Adam Reid took the reins at The French following Simon Rogan’s departure a couple of years ago, but it was last February that the changes – in terms of menu, and a new, more relaxed look for the restaurant – started to show. A few months later it feels like The French is hitting its stride.

“The cooking has always been really good,” says Adam. “We focus on a quality product and just making sure it’s really good. But in terms of the style and the way the menu is constructed, it’s not just an à la carte. It’s a set menu that needs to flow. It was midway through this year when we felt like we’d really hit the formula.”

Since then, the accolades have come thick and fast for Adam. It was the only Manchester restaurant to make the Good Food Guide top 50 UK restaurants list, ranking an impressive number 13 with a score of 8 for “cooking that has reached a pinnacle of achievement. A hugely memorable experience.”

Then the restaurant in the Midland Hotel was awarded four AA Rosettes for culinary excellence at the annual AA Awards. It was one of only seven restaurants to be awarded four AA Rosettes this year, and was described as “a creative city kitchen firing on all cylinders.”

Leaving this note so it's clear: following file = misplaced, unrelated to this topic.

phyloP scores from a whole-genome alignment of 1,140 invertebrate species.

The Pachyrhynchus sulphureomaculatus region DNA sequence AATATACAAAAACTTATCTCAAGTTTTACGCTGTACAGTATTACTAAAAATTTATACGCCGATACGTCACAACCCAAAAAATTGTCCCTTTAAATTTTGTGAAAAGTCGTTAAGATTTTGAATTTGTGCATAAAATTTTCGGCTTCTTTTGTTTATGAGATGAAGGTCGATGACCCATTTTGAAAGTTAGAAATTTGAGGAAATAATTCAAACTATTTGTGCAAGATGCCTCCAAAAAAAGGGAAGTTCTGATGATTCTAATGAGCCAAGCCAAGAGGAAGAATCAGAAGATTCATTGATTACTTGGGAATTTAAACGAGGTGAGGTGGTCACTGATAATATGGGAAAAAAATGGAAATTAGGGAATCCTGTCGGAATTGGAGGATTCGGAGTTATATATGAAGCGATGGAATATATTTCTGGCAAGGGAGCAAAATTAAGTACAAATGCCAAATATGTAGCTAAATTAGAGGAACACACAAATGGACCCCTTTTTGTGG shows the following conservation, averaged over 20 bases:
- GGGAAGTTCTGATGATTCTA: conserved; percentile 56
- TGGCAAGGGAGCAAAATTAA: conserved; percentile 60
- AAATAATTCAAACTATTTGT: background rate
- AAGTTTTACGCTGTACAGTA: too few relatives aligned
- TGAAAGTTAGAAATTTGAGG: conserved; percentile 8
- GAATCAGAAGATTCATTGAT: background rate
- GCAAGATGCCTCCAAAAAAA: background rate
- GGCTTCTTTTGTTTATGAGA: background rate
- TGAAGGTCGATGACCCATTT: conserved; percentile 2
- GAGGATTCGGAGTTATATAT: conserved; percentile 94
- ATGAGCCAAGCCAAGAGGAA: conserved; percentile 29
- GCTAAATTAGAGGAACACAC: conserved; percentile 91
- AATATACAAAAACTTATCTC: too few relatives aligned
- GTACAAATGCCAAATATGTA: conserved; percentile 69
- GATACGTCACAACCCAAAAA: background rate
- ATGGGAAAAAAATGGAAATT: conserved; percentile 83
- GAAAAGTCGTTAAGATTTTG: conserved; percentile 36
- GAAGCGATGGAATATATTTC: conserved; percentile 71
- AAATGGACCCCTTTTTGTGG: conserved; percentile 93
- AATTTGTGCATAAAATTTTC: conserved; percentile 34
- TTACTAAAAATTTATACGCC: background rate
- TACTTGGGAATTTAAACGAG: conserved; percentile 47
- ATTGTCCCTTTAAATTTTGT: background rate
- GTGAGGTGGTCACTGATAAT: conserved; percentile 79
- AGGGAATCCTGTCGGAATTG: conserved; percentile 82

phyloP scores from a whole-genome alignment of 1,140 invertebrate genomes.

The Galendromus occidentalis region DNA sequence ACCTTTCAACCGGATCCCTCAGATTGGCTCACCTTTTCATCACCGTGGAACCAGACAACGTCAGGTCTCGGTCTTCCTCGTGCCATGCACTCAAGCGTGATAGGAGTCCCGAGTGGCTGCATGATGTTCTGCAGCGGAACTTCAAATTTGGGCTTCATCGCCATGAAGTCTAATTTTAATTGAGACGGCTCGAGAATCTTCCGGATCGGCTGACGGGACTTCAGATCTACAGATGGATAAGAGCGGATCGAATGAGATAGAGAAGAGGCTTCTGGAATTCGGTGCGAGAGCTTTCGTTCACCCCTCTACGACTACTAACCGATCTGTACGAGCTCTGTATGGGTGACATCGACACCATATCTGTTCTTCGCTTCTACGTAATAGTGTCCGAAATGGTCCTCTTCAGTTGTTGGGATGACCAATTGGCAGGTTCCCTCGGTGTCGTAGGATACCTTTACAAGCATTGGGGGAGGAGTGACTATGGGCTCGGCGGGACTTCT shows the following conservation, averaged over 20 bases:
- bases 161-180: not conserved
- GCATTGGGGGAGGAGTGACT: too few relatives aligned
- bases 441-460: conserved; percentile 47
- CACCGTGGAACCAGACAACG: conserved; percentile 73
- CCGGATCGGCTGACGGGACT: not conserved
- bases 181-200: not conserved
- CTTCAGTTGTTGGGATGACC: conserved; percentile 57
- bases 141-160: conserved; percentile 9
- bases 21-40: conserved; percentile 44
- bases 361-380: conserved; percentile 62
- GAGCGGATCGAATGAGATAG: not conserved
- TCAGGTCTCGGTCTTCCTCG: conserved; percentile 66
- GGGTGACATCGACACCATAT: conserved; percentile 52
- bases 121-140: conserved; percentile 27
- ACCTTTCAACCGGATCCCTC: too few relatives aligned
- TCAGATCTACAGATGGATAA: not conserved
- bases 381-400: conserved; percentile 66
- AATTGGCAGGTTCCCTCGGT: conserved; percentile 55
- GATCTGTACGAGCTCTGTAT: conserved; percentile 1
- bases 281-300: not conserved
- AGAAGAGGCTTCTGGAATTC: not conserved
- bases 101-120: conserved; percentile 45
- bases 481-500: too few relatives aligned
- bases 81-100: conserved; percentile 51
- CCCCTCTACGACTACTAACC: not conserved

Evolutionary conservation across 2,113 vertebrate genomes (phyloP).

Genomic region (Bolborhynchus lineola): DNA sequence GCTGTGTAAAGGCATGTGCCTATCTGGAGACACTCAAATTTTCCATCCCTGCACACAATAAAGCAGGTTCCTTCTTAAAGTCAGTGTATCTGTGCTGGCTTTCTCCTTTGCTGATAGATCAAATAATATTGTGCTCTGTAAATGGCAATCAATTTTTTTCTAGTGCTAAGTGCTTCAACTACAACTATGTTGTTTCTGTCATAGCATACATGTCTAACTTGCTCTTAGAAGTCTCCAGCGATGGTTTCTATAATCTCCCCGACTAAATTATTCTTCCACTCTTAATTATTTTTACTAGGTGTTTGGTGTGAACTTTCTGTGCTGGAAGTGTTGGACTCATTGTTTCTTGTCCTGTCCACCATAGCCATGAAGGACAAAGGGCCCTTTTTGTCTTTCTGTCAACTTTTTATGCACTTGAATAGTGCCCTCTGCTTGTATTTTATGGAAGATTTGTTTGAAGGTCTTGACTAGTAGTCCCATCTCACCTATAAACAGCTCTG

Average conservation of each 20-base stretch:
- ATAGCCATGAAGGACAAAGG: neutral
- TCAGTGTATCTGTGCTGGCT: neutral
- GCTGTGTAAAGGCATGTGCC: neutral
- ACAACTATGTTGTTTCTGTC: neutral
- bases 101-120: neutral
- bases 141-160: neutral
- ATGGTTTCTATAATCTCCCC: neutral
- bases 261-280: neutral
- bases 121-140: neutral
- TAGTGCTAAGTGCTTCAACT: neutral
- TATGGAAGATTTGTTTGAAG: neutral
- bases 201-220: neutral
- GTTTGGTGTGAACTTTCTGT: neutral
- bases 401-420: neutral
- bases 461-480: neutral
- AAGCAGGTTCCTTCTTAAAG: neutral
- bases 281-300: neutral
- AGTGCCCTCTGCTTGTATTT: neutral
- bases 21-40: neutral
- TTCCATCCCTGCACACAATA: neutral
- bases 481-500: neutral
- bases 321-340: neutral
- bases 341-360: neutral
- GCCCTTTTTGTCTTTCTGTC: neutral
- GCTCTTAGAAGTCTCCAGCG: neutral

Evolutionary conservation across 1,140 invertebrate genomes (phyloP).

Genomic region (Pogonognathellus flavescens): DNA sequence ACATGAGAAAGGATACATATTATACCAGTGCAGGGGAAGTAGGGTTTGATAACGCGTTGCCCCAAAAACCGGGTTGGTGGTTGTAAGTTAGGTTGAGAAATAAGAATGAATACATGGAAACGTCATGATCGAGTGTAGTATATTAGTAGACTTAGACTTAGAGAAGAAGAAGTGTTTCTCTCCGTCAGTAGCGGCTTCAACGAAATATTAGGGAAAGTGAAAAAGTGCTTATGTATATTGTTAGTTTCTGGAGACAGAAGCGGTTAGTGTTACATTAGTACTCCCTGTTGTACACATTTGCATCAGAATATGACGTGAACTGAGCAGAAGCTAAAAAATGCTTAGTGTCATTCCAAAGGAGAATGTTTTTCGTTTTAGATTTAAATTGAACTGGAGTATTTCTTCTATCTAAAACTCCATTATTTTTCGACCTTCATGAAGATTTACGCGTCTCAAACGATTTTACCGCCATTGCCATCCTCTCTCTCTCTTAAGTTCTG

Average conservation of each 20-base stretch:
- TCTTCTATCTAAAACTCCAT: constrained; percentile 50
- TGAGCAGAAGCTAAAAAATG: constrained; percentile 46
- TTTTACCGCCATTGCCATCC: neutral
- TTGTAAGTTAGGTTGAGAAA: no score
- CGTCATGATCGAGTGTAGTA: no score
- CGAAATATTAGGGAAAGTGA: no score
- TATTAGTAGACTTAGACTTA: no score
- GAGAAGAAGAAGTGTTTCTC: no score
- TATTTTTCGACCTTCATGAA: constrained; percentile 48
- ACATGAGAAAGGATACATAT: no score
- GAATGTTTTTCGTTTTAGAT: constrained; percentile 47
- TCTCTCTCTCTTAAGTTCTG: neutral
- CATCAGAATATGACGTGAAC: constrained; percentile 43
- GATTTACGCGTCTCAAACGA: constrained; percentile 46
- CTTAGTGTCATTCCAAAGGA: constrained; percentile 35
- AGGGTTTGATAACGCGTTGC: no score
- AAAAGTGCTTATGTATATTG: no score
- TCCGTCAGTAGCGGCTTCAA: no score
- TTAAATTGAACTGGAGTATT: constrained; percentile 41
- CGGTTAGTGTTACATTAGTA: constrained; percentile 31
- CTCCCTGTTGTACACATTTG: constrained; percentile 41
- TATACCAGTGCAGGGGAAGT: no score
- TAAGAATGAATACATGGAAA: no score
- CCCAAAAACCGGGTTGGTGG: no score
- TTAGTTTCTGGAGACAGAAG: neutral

And then The French was named Restaurant of the Year at the Manchester Food & Drink Awards.

“The Good Food Guide has been an amazing result,” says Adam. “AA have seen the progress that we’ve made. We’ve been rewarded for it. Obviously with Michelin, it’s a different story.”

Many people had tipped the restaurant to pick up a Michelin star – something Manchester hasn’t had for 44 years. But it wasn’t to be. Does Adam feel any pressure about the accolade and the hype it gets year after year?

“I spent three-and-a-half years working for Simon [Rogan],” he says. “And it’s all anybody ever went on about. And I was working under someone with their expectations, too. That was pressure.

“But then I feel like the local crowd forgot about us a bit after Simon left. It actually worked in our favour because it gave us that time for everything to fall into place, and we worked very hard that year. I have confidence in my own abilities and my own skills and those of my team. I did feel like it was just a case of getting pieces in the right order. I didn’t feel any pressure last year.